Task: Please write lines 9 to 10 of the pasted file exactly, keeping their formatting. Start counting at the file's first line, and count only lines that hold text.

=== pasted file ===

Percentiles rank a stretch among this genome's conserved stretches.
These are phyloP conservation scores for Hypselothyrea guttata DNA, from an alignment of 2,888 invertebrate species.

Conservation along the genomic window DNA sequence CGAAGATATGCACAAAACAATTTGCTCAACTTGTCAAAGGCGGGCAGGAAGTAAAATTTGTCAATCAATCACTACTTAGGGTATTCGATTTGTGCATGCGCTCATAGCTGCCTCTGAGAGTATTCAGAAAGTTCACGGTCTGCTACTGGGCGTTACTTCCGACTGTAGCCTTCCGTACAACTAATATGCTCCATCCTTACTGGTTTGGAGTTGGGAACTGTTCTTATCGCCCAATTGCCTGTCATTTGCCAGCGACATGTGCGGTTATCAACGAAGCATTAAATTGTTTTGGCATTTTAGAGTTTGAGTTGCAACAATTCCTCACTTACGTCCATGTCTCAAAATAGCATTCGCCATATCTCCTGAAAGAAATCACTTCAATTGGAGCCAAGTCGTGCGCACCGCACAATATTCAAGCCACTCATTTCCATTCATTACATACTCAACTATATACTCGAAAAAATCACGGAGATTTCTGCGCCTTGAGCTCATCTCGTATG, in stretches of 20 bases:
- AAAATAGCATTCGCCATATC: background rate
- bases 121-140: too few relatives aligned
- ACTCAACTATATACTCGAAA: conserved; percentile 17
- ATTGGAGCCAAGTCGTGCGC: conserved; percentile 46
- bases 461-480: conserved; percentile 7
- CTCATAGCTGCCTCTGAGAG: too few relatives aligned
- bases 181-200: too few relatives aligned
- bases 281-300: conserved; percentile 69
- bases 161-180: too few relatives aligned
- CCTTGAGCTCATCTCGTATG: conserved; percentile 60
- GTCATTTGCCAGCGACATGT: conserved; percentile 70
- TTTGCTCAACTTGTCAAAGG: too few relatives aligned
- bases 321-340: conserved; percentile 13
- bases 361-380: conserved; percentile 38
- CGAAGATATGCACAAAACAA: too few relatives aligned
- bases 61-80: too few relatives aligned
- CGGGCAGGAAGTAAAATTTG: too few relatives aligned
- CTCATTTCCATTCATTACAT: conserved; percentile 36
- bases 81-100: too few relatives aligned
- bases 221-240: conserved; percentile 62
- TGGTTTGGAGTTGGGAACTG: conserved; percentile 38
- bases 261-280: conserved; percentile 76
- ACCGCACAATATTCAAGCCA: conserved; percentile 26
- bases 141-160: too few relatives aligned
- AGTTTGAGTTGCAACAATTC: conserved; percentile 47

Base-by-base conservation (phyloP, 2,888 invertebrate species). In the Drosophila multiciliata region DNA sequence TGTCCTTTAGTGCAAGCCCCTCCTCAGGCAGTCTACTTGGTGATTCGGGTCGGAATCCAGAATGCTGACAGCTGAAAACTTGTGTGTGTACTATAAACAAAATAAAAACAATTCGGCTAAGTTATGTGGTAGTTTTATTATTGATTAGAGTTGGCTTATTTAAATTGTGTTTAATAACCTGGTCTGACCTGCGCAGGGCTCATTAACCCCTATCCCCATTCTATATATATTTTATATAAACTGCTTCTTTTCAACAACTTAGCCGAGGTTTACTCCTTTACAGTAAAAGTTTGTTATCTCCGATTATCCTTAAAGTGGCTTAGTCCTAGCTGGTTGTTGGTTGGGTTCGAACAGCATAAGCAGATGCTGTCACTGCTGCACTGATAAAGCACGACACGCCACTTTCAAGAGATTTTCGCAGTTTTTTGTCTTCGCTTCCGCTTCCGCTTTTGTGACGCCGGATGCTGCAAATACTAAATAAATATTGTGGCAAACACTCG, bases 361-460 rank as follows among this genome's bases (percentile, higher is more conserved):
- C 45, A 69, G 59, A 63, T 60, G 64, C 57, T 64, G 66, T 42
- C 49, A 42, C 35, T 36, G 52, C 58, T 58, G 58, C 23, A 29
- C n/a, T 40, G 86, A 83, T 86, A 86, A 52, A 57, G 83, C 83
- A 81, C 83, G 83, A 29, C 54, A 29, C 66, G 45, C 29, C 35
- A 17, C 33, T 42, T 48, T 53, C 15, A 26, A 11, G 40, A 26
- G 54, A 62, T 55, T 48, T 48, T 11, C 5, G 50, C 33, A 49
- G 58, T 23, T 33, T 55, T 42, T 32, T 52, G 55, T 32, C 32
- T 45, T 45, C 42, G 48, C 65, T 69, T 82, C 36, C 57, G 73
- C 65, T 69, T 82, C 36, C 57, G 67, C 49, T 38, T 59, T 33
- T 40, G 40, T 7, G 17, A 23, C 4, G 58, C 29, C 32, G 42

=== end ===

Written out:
- CTCATAGCTGCCTCTGAGAG: too few relatives aligned
- bases 181-200: too few relatives aligned